[August 26]--Before the Sanhedrin

Acts 4:1-12

It’s nice to know that some people are consistent. Do the first few verses of today’s passage seem familiar? They should, since it’s a similar pattern to the Gospels. Jesus would heal a man, and the religious leaders, standing off on the sidelines—unable to heal anyone, of course—would carp about how he was doing it all wrong. Quite frankly, I think our Savior purposefully provoked them at times in order to spur clarity as to what the true issues were. With all their complaining about Jesus’ alleged desecration of the Sabbath, that wasn’t the real heart of the dispute. There were two issues which lay at the foundation of this irreconcilable conflict: A) What type of God do we really serve? and B) Who is Jesus?

And the conflict continued past the Passion and Resurrection and Ascension into the age of the Church. Why shouldn’t it continue? The religious leaders (for the most part) never accepted Jesus as the Messiah, and they were convinced that their view of God was biblical and accurate. Now the apostles came along and were teaching publicly that this same trouble-making Jesus whom they'd crucified recently was risen from the dead and Lord of all creation. And worst of all, they were succeeding in their mission: Peter’s Pentecost sermon brought 3,000 people into the Body of Christ, and now the teaching of Peter and John brought about the conversion of 5,000 people. How did the apostles expect the leaders to react?

So they hauled them into court and demanded to know in whose name the apostles were teaching. As if they didn’t know already! They either wanted to give the apostles a chance to recant or to get them on record of following Jesus of Nazareth, recently executed by the Roman government for sedition.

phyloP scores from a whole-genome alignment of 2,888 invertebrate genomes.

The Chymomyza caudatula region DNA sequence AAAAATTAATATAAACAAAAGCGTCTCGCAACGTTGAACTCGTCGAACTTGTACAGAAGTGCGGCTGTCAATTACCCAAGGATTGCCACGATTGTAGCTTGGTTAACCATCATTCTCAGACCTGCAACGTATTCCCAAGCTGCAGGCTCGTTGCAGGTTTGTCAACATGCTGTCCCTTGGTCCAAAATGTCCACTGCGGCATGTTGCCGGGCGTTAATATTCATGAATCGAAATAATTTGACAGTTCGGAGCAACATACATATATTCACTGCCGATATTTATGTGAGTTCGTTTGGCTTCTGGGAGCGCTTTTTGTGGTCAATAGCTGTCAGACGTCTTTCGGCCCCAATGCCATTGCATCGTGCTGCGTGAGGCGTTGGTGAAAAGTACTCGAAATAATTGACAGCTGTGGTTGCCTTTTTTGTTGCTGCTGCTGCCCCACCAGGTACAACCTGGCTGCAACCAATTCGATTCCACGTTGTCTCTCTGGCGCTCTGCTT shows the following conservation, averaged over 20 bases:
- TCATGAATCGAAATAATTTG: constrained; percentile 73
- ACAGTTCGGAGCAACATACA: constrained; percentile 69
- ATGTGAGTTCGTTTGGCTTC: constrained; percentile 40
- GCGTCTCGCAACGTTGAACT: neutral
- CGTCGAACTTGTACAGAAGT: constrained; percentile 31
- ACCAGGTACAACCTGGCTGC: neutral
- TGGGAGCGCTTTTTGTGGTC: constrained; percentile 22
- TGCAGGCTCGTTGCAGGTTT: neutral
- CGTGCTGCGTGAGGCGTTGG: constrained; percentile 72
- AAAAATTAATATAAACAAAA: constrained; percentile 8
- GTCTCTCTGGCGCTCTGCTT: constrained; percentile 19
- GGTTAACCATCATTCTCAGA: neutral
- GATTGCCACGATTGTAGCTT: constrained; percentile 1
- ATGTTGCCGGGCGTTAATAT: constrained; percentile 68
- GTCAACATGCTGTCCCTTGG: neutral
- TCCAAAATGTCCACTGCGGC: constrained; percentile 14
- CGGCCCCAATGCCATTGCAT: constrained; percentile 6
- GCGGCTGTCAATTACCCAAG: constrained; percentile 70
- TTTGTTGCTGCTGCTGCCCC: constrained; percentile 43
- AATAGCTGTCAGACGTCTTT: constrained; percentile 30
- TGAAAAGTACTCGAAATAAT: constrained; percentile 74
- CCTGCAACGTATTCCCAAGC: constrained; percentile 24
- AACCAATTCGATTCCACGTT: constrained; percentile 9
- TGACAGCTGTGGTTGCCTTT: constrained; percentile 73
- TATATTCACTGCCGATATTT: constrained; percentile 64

I love how Peter responds. A few weeks (or maybe months) ago these two men were hiding like little girls from the bogey men of the Sanhedrin. They'd seen their Master tortured and crucified, and they'd been terrified at the prospect of the same fate, a common occurrence when the Romans squashed an insurrection. Peter had thrice denied that he even knew the name of Jesus. No question about whether or not he knew that Name now!

And not only did he say that the Master had risen from the dead and was the Messiah whom everyone had been waiting for. As if eager to twist the knife, he points out that Jesus was the One “whom you crucified.” Way to make friends, Peter!

Why would he do something like this? Why would he needlessly bring up the “sore spot” and provoke them? Should we always be bold like this?

I don’t think so. There are times to be a lot more subtle than Peter here. We’ll see some later sermons by Paul in that regard. But under the guidance of (or “filled by”) the Spirit, Peter knew that this was the time for confrontation. He could've danced around the main issue, but that would be a disservice in this context. The main sticking point, the main point of contention was—and always will be—who is Jesus? Was he a crazy person who was misleading the people? Or was he really who he said he was?

And ultimately there's no middle ground here. There’s no other name under heaven that can save us. Not Moses, in whom they trusted. Not Mohammed or Buddha or Krishna or any other name. In this age, to claim that is to invite being called “narrow minded” or “bigoted.” Well, I don’t know about bigotry, but it’s certainly narrow-minded, just like our Savior: “Enter through the narrow gate. For wide is the gate and broad is the road that leads to destruction, and many enter through it. But small is the gate and narrow the road that leads to life, and only a few find it.”

Like I said, there’s no middle ground here, at least not on a long-term basis. If you’re a believer who’s trying to witness to someone, it might just be time to stop tap-dancing around the real issues. There’s such a thing as being too bold at the wrong time, but I'd venture that there are few of us who are in danger of it. Most of the time I think I'm too far on the other extreme, keeping silent when I should be speaking up. What do you think?

Lord Jesus, how many opportunities have I missed because I don’t want to offend anyone? Please forgive, and make me as bold as necessary to lovingly confront people who are in desperate need of you. By your grace.

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